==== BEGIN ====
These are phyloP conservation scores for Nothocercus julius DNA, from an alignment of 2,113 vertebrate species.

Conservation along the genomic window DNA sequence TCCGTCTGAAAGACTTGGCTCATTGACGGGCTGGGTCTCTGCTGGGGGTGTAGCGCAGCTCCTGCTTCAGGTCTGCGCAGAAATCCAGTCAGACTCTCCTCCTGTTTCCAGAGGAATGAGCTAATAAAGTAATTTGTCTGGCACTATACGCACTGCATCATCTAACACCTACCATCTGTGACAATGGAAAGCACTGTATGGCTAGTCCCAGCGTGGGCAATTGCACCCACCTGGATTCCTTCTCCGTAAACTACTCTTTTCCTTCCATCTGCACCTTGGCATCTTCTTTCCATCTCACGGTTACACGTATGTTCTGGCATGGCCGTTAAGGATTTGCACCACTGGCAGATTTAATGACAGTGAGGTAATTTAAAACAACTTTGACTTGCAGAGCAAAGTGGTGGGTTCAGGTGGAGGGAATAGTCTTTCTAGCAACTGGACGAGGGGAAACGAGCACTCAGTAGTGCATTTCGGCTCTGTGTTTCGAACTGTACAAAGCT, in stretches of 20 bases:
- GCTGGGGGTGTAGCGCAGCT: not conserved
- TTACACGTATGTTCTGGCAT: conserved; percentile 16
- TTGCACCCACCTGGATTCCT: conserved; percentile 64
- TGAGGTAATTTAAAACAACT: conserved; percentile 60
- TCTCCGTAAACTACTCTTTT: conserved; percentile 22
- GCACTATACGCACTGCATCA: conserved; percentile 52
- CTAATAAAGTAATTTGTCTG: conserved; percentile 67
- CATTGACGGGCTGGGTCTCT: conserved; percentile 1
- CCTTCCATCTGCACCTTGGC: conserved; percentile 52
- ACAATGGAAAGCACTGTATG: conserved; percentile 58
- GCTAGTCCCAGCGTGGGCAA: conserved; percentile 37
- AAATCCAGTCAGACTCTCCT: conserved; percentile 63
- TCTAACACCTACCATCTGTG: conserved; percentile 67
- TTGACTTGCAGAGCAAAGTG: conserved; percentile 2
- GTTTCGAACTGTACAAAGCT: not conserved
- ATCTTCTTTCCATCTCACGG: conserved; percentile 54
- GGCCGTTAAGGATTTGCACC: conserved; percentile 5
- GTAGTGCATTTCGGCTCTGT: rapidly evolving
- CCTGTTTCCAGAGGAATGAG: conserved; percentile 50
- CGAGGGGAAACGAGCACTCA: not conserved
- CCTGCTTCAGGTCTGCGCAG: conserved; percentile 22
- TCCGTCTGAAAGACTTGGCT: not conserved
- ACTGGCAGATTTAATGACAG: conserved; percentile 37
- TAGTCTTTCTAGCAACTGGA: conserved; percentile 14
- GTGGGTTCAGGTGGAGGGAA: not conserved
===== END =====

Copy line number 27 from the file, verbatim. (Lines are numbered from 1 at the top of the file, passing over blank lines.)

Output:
- GTGGGTTCAGGTGGAGGGAA: not conserved